Estimating Shell Weights from Existing Designs

(Created 2 July 2016)
(Fixed 29 August 2016)

General Purpose Shell Scaling Formula

Webmaster's Note: This formula was originally given to me by a friend on 23 October 2007. It took until now (2 July 2016) to actually get around to cleaning it up and testing it.

This formula works for both projectiles and propellant masses.

MassScaled = (CaliberScaled / CaliberReference )3 * MassReference

Where:

MassScaled = Mass of the scaled shell.
MassReference = Mass of the reference shell.

CaliberScaled = Caliber of the scaled shell (in inches or mm)
CaliberReference = Caliber of the reference shell (in inches or mm)

EXAMPLE 1: How heavy would a hypothetical 155mm HVAP projectile be, if we used the weight of the existing 90mm T30E16 HVAP shell (16.7 lb)?

(155 / 90)3 * 16.7 = 85.3

Thus, a 155mm HVAP projectile would weigh 85 pounds.

EXAMPLE 2: How heavy would a hypothetical 76mm HVAP projectile be, if we used the weight of the existing 90mm T30E16 HVAP shell (16.7 lb)?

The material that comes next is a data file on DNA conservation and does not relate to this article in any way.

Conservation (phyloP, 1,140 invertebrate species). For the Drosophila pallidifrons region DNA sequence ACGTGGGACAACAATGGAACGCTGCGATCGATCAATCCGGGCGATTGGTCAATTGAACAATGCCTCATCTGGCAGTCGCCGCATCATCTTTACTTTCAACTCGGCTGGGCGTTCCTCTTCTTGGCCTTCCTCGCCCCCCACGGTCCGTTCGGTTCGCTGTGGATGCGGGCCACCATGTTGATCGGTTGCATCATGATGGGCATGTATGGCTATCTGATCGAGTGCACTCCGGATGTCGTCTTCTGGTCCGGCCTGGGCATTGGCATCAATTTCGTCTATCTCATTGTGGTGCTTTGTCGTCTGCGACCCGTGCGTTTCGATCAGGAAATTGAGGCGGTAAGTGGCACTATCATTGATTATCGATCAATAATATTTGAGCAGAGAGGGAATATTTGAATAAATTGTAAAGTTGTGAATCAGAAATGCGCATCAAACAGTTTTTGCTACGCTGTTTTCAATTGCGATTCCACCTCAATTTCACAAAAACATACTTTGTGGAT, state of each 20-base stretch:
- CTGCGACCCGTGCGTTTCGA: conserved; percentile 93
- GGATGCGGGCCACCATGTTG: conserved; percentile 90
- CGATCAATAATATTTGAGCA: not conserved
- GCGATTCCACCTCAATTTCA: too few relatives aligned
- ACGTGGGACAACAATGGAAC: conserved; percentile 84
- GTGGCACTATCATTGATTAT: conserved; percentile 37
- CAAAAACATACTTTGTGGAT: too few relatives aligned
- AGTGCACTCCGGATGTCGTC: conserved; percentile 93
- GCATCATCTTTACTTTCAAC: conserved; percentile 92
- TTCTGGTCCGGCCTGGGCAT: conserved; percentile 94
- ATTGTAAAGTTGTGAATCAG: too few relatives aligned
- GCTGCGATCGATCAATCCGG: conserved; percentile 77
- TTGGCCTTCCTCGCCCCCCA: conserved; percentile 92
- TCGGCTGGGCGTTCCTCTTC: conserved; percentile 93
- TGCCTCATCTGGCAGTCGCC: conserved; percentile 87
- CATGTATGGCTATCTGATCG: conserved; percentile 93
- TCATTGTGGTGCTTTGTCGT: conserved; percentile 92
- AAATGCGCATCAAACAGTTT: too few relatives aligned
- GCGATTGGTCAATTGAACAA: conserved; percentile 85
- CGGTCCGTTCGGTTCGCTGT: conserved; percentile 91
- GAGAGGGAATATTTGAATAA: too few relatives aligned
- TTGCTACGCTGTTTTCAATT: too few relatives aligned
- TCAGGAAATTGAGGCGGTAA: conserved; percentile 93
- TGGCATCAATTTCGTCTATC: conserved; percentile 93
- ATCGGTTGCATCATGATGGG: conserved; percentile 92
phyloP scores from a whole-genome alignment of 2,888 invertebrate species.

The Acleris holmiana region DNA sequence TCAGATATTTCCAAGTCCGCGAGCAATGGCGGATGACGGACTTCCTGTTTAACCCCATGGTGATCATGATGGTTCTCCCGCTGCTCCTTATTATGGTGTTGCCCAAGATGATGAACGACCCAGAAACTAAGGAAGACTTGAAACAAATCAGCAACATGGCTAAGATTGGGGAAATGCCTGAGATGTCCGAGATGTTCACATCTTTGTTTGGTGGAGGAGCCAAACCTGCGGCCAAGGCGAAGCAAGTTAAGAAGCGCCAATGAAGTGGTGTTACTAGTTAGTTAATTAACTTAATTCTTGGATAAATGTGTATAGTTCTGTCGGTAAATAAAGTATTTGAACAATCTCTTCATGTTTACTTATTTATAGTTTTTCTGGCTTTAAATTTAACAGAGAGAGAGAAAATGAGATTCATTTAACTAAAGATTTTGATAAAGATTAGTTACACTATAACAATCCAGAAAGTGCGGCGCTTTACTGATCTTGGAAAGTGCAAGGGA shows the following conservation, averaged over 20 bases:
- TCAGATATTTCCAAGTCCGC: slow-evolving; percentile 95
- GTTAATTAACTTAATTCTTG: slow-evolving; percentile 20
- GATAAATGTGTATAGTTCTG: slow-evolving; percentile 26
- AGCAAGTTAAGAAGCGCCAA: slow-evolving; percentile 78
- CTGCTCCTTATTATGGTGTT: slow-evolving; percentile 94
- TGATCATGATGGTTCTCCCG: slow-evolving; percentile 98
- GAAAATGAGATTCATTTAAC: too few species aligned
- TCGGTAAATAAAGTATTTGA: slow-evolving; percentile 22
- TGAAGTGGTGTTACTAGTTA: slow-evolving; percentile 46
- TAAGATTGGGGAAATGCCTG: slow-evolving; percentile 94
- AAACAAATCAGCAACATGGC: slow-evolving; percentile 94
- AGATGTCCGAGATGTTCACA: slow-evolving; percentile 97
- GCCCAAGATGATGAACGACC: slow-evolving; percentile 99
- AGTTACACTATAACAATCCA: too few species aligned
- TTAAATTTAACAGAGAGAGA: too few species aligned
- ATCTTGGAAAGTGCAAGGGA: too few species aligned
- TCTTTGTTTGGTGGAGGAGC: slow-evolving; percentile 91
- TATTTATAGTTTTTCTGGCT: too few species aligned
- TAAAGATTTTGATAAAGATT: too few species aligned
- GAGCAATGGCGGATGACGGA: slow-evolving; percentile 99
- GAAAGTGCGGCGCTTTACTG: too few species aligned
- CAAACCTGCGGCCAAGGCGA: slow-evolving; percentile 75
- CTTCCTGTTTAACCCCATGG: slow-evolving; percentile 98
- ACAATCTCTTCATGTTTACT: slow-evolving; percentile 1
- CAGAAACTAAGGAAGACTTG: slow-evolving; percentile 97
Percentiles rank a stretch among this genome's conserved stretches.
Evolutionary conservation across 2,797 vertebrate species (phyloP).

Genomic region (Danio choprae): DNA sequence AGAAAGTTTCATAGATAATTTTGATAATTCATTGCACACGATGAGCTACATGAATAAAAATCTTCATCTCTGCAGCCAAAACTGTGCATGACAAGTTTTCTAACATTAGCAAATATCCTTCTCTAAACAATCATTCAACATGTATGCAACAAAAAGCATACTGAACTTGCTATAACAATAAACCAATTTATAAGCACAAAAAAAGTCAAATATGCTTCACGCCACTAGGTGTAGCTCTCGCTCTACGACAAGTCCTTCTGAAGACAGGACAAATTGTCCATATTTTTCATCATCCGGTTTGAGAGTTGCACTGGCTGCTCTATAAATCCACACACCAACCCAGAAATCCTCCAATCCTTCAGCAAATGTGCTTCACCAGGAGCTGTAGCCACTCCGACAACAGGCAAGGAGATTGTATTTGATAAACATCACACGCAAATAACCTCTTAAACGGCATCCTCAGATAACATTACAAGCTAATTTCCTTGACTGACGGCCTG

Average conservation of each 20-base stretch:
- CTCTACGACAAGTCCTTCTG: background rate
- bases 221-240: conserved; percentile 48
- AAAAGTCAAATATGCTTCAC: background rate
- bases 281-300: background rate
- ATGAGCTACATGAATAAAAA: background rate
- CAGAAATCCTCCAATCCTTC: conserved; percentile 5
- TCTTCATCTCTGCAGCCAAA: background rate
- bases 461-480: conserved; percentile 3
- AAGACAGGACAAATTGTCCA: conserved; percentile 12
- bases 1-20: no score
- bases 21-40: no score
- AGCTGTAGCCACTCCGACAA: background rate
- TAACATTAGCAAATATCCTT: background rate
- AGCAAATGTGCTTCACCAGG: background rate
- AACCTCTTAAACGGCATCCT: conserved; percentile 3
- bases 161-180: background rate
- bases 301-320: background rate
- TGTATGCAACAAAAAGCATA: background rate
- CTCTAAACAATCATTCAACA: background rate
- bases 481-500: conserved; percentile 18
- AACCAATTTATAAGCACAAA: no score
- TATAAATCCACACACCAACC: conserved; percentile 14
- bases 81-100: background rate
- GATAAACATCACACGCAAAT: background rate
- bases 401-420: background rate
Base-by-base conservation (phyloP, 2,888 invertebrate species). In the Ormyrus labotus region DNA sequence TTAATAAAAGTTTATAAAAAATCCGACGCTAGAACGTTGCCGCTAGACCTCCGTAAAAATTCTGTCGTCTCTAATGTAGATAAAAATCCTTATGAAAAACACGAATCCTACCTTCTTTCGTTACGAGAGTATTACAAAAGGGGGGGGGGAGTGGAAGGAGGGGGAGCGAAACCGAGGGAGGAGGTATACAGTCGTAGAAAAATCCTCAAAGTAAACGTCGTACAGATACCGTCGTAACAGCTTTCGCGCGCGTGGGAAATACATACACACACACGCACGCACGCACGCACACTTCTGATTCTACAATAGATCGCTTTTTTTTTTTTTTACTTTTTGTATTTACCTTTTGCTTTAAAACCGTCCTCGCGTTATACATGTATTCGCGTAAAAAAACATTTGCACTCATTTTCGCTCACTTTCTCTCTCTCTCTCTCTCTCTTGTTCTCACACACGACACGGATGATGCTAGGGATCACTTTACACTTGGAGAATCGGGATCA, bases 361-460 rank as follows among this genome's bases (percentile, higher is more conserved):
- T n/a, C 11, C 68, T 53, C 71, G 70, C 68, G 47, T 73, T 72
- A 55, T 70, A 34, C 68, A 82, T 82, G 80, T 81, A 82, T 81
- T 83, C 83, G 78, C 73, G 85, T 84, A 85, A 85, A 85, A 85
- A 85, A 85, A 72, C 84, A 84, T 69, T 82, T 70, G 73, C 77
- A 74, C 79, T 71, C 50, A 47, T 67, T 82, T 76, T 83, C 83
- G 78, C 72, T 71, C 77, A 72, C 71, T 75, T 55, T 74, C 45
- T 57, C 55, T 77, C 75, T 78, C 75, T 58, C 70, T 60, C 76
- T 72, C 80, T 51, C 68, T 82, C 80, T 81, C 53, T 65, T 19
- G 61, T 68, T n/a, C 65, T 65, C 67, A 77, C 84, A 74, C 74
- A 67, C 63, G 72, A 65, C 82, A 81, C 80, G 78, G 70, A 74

(76 / 90)3 * 16.7 = 10.05

Thus, a 76mm HVAP projectile would weigh 10.05 pounds.

(The actual 76mm T4 HVAP round weighed 9.5 pounds, so this scaling method turned out to be off by about 5%, so keep that in mind for evaluation purposes.)

Estimating the weight of a USN Non-Superheavy Shell

MShell = 0.442 * DShell3.054

Where:

MShell is Shell Weight in pounds.
DShell is Shell Diameter in inches.

EXAMPLE: How heavy would a hypothetical 31.5” non-superheavy shell be?

0.442 * 31.53.054 = 16,664

Thus, a 31.5” Shell would weigh 16,664 pounds (the 80 cm Dora Shell of the same calibre weighed 15,652 lbs)